Last Monday, the New York Public Library for the Performing Arts, of Lincoln Center, held its fiftieth-anniversary gala at the N.Y.P.L. mothership, at Forty-second and Fifth. The gala honored the L.P.A.’s benefactors Lewis Cullman, Barbara Fleischman, and the Jerome Robbins Foundation, as well as three artists: Mikhail Baryshnikov, Angela Lansbury, and Jessye Norman. During the cocktail hour, in Astor Hall, a harpist on the landing played “Flower Duet,” solo, while festively dressed celebrants—including Bill T. Jones, Joel Grey, Christine Baranski, Oskar Eustis, Patricia Clarkson, Michael Cerveris, Tovah Feldshuh, Chuck Schumer, Baryshnikov, and Lansbury—milled around, on and off the red carpet, hugging hello and drinking champagne. Bill Cunningham, in a puffy jacket the color of DeRay Mckesson’s vest, delightedly snapped photographs of partygoers while partygoers delightedly snapped photographs of him. Projections shone on the ceiling; servers offered hors d’oeuvres. “I came here in the seventies once, and this was all partitioned off—cubicles everywhere,” George Boziwick, the chief librarian of the Music Division, said, looking around. “They’ve done a nice job.”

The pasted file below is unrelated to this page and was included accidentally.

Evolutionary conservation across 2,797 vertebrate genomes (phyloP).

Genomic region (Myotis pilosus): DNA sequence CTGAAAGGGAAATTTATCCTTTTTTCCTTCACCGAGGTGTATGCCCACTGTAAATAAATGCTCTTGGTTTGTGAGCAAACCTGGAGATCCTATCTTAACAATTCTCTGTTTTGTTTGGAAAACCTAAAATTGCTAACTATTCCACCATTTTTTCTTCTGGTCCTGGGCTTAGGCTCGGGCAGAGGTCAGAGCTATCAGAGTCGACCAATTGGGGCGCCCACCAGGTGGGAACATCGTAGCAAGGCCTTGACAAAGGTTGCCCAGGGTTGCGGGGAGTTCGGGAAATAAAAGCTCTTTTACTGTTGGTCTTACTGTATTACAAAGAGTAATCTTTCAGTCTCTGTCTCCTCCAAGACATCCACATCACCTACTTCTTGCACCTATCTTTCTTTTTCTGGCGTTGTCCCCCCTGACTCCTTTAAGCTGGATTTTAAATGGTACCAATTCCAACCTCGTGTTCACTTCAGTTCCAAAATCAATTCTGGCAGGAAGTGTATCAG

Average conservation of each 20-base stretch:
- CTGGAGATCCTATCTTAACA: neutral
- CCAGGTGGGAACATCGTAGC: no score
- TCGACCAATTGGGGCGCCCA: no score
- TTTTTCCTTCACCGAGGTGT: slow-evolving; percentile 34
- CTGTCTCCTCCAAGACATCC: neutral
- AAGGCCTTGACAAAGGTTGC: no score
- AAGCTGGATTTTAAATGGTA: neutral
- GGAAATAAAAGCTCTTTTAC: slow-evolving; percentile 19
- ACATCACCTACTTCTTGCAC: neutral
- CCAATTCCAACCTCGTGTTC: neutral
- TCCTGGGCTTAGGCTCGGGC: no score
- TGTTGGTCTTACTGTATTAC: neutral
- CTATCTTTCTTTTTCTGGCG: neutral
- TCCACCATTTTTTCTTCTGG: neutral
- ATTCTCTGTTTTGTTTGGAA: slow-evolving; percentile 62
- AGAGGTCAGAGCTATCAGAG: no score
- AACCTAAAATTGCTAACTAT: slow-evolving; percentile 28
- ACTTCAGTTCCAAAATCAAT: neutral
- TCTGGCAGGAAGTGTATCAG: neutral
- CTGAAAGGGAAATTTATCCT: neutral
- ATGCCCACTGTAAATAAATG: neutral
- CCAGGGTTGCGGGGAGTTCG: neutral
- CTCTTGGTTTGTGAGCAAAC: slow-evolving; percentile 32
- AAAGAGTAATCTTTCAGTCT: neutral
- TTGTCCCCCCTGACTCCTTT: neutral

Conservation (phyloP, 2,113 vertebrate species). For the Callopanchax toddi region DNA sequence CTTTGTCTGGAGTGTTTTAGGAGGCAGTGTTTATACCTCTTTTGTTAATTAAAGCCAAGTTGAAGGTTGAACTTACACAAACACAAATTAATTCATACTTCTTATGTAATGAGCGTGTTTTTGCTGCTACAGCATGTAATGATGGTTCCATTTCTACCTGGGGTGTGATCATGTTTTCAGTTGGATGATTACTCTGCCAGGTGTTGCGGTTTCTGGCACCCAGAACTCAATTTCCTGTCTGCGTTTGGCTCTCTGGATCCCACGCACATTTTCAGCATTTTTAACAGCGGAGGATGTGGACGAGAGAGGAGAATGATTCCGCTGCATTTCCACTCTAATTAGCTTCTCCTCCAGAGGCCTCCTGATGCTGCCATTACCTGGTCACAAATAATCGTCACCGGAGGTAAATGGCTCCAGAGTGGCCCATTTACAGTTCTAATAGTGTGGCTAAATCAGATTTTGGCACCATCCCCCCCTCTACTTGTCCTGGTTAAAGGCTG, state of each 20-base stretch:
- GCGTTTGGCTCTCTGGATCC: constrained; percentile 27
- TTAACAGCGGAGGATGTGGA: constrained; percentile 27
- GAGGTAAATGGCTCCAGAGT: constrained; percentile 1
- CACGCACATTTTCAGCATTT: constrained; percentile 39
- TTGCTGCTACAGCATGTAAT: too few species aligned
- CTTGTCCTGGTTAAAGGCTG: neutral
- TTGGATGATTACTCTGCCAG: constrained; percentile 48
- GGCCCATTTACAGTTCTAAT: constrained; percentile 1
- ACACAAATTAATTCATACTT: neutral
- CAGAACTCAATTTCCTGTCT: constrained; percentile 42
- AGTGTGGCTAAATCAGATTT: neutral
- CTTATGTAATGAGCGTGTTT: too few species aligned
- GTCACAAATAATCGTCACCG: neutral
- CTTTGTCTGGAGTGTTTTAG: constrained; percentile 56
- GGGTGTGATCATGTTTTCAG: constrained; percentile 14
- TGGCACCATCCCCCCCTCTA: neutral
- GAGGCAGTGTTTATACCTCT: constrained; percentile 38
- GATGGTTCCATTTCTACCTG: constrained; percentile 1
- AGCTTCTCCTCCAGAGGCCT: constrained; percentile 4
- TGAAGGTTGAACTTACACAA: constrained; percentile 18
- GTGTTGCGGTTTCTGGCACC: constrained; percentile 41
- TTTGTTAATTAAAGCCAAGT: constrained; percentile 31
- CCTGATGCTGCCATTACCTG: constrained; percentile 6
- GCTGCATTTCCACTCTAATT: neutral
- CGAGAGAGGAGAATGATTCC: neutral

Scroll to Top